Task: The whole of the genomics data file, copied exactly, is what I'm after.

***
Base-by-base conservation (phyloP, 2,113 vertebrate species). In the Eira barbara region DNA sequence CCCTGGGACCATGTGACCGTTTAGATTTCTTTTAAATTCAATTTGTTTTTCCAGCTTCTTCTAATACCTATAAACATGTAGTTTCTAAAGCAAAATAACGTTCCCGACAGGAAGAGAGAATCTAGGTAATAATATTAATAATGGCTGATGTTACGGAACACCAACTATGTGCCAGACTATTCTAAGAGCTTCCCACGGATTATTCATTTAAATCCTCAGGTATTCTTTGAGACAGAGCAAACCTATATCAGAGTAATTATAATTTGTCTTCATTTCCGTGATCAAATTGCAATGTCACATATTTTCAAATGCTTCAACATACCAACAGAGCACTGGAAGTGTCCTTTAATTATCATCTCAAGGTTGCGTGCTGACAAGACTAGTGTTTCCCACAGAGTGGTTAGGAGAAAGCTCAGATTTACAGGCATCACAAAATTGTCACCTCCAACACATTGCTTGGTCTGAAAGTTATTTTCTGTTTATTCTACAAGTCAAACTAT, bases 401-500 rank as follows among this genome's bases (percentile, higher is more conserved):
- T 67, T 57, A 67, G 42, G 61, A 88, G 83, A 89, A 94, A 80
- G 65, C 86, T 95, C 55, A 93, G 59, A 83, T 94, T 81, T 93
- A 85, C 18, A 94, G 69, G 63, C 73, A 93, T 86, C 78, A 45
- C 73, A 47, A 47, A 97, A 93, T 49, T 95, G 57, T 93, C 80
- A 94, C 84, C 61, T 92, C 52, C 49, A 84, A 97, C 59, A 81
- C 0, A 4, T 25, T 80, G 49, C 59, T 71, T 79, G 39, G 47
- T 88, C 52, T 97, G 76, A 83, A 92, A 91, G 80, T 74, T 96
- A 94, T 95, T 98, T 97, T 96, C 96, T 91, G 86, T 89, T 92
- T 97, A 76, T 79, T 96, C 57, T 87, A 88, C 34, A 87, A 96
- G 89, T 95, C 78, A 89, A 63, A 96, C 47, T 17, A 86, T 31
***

Base-by-base conservation (phyloP, 2,113 vertebrate species). In the Eira barbara region DNA sequence CCCTGGGACCATGTGACCGTTTAGATTTCTTTTAAATTCAATTTGTTTTTCCAGCTTCTTCTAATACCTATAAACATGTAGTTTCTAAAGCAAAATAACGTTCCCGACAGGAAGAGAGAATCTAGGTAATAATATTAATAATGGCTGATGTTACGGAACACCAACTATGTGCCAGACTATTCTAAGAGCTTCCCACGGATTATTCATTTAAATCCTCAGGTATTCTTTGAGACAGAGCAAACCTATATCAGAGTAATTATAATTTGTCTTCATTTCCGTGATCAAATTGCAATGTCACATATTTTCAAATGCTTCAACATACCAACAGAGCACTGGAAGTGTCCTTTAATTATCATCTCAAGGTTGCGTGCTGACAAGACTAGTGTTTCCCACAGAGTGGTTAGGAGAAAGCTCAGATTTACAGGCATCACAAAATTGTCACCTCCAACACATTGCTTGGTCTGAAAGTTATTTTCTGTTTATTCTACAAGTCAAACTAT, bases 401-500 rank as follows among this genome's bases (percentile, higher is more conserved):
- T 67, T 57, A 67, G 42, G 61, A 88, G 83, A 89, A 94, A 80
- G 65, C 86, T 95, C 55, A 93, G 59, A 83, T 94, T 81, T 93
- A 85, C 18, A 94, G 69, G 63, C 73, A 93, T 86, C 78, A 45
- C 73, A 47, A 47, A 97, A 93, T 49, T 95, G 57, T 93, C 80
- A 94, C 84, C 61, T 92, C 52, C 49, A 84, A 97, C 59, A 81
- C 0, A 4, T 25, T 80, G 49, C 59, T 71, T 79, G 39, G 47
- T 88, C 52, T 97, G 76, A 83, A 92, A 91, G 80, T 74, T 96
- A 94, T 95, T 98, T 97, T 96, C 96, T 91, G 86, T 89, T 92
- T 97, A 76, T 79, T 96, C 57, T 87, A 88, C 34, A 87, A 96
- G 89, T 95, C 78, A 89, A 63, A 96, C 47, T 17, A 86, T 31